EGLE is in the process of hiring three additional dam safety engineers to join the current two who oversee Michigan’s 1,100 regulated dams statewide.

But those historic staffing levels just don’t work, Daddow said.

“The notion that you have two people to inspect these dams, when they need huge engineering studies to determine if they are going to fail, is ludicrous,” he said.

He also questioned EGLE’s regular practice of accepting safety inspection reports from contractors hired by dam owners, and then reviewing the paperwork.

“Why would somebody come clean on something they know is a problem?” Daddow said. “You can’t have a self-inspection program. You have to do it with resources.”

The revolving loan and grant program recommended by the task force would be helpful in allowing dam owners — often small subdivisions or families — to have funding sources to reduce risk, Daddow said. But, politically, it could be tough to establish, he said.

“What you’re doing is providing low-cost financing for a private entity,” he said.

Among the Dam Safety Task Force report’s 86 recommendations are to have the Legislature revise and adopt laws and rules clarifying the responsibilities of dam owners and the engineers they hire, to “ensure owner accountability.”

“(Update) agency policies for violation management to include clear timelines for actions to alleviate significant risks posed by high and significant hazard dams and (utilize) water-level lowering orders as a compliance tool to reduce the safety risks posed by long unmaintained, deteriorating dams and unresponsive dam owners,” the report states.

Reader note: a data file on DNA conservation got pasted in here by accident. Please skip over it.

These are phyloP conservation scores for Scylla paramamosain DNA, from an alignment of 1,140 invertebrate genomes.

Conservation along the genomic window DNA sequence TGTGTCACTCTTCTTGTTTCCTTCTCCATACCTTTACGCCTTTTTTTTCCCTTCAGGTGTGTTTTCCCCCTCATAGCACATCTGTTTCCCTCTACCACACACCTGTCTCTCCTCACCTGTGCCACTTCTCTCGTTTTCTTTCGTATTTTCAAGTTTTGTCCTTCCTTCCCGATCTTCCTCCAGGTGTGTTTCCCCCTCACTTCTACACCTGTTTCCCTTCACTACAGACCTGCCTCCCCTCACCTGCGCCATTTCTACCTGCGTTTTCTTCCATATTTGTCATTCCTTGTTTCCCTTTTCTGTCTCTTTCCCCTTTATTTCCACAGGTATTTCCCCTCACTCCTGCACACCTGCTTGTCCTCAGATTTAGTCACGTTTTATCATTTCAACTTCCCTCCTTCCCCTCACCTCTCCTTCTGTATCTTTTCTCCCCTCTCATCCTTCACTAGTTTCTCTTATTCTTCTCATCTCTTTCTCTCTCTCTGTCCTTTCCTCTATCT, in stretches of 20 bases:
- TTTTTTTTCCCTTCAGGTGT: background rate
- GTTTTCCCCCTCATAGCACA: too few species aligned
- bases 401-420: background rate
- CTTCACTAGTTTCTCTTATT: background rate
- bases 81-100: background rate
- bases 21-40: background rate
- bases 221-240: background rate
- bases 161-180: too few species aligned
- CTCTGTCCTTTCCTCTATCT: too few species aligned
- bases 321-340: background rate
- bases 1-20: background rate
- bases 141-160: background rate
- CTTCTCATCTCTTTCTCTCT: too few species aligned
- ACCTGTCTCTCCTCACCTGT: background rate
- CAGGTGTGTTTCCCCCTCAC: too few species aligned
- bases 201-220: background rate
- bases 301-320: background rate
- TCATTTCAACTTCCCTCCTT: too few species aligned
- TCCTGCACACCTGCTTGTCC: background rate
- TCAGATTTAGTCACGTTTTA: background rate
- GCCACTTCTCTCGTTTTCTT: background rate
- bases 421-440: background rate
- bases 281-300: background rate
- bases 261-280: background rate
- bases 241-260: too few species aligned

Dam owners should also be required to maintain adequate financial security for maintenance and ultimate removal of no longer necessary dams, the task force recommends. The owner of the failed Edenville and Sanford dams, Boyce Hydro Power LLC, for years refused to make necessary spillway improvements called for by federal regulators to handle major flood events. The company declared Chapter 11 bankruptcy amid a myriad of lawsuit filings following the dam failures and flooding.

“The owner just said, ‘I don’t have the money; I’m not going to do it.’ And he filed for bankruptcy when it failed,” Daddow said. “You can’t let it get to that point or else you’re going to have more Midlands. You’ve got to have a shorter leash and a bigger stick once a problem has been identified to move onto action to correct it.”

Some of the task force’s recommendations will take more time than others to implement, EGLE spokesman Nick Assendelft said.

“EGLE has begun the process of making its Dam Safety Unit a standalone program — it’s currently housed in the Hydrologic Studies and Dam Safety Unit,” he said. “We’re also hiring more dam safety engineers to bring our program staff up to six: a supervisor and five dam safety engineers.”

Whitmer, in her proposed 2022 budget, calls for $15 million for the Dam Safety Emergency Fund for emergency response “when dam owners are unwilling or unable to mitigate hazards caused by dam malfunction,” Assendelft said.

“So, some of the recommendations are being acted on right away,” he said. “Other recommendations, however, will take longer to implement as they involve updating statutes or putting in place new rules or setting up funds. EGLE is eager to work with stakeholders to see that as many of these recommendations are acted upon as quickly as possible to improve the safety of dams across Michigan.”

This article appeared in the Detroit Free Press, for more, click here.